News / Middle East

    Libyan Forces Clash in Sirte, US Lawmakers Visit NTC

    Libyan revolutionary fighters look for a target outside Sirte, Libya, Thursday, Sept. 29, 2011.
    Libyan revolutionary fighters look for a target outside Sirte, Libya, Thursday, Sept. 29, 2011.

    Intense fighting is under way between Libya's provisional government fighters and former leader Moammar Gadhafi's holdouts for control of  Gadhafi's hometown of Sirte.

    National Transitional Council (NTC) fighters say they have gained control of the airport in Sirte. However, clashes between the two sides continue in other parts of the city on Thursday.

    Meanwhile, Libya's provisional government has gotten a show of support from visiting U.S. senators and a United Nations agency.

    Four U.S. lawmakers traveled to Libya on Thursday in a trip that marked the first visit by U.S. congressmen to Tripoli since the fall of Gadhafi's government.  

    After the group met with NTC leaders, U.S. Senator John McCain urged the NTC to work to bring all of the country's armed groups under the control of the governing authority.  He also urged provisional leaders to bring Gadhafi, his family members and his fighters to justice.  Gadhafi remains at large as NTC forces hunt for him.

    Another lawmaker, Senator Mark Kirk, said he would continue to lobby for the release of Libyan funds held in the U.S.

    Separately, the U.N. Human Rights Council has recommended the lifting of Libya's membership suspension in the rights body. The council has adopted a resolution that calls for the U.N. General Assembly to lift the suspension that was imposed in March.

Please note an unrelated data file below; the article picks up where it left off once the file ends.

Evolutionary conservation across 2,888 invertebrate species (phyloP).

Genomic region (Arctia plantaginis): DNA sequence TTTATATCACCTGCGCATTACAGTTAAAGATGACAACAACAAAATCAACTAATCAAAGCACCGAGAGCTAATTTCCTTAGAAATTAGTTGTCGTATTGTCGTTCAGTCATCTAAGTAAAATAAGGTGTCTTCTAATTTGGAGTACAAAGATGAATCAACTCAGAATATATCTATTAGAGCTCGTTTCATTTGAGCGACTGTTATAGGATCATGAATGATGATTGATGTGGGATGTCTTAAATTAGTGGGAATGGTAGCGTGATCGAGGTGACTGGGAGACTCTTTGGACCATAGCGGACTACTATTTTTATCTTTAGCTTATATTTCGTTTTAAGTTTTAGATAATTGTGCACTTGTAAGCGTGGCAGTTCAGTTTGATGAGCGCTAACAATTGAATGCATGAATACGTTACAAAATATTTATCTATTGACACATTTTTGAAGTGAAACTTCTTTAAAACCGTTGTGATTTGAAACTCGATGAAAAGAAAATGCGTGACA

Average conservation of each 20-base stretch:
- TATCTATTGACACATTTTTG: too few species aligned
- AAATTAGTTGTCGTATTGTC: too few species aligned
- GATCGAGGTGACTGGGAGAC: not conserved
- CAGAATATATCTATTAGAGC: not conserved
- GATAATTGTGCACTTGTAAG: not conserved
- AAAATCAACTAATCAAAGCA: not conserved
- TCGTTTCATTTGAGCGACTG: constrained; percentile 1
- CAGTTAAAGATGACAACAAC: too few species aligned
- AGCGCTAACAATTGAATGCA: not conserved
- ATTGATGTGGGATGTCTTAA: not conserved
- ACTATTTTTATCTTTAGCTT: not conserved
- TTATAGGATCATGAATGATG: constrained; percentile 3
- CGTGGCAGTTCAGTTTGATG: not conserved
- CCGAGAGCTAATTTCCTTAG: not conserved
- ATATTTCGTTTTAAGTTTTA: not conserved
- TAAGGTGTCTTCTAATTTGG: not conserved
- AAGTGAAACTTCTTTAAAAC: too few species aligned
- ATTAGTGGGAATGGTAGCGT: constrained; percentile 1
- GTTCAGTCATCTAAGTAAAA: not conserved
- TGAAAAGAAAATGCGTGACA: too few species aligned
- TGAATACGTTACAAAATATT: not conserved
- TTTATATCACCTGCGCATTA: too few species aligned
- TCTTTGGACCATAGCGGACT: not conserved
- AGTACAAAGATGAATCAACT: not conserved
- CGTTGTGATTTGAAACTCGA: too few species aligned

In another development, Interpol issued an international alert on Thursday to help find and arrest former Libyan leader Moammar Gadhafi's son, Saadi.

    The international police agency says it issued a "red notice" at the request of provisional authorities in Libya, where a warrant has been issued for Saadi Gadhafi's arrest.

    Interpol says he is wanted in Libya for allegedly misappropriating property and engaging in "armed intimidation" when he headed the Libyan Football Federation.

    The agency says it has confirmed reports that Saadi Gadhafi was last seen in neighboring Niger.  The alert seeks the help of countries in the region and those with travel links to Niger, with a view to returning him to Libya if he is arrested.

    Interpol issued similar international alerts earlier this month for Gadhafi, his son Saif al-Islam and Libya's former intelligence chief.

    Some information for this report was provided by AP, AFP and Reuters.

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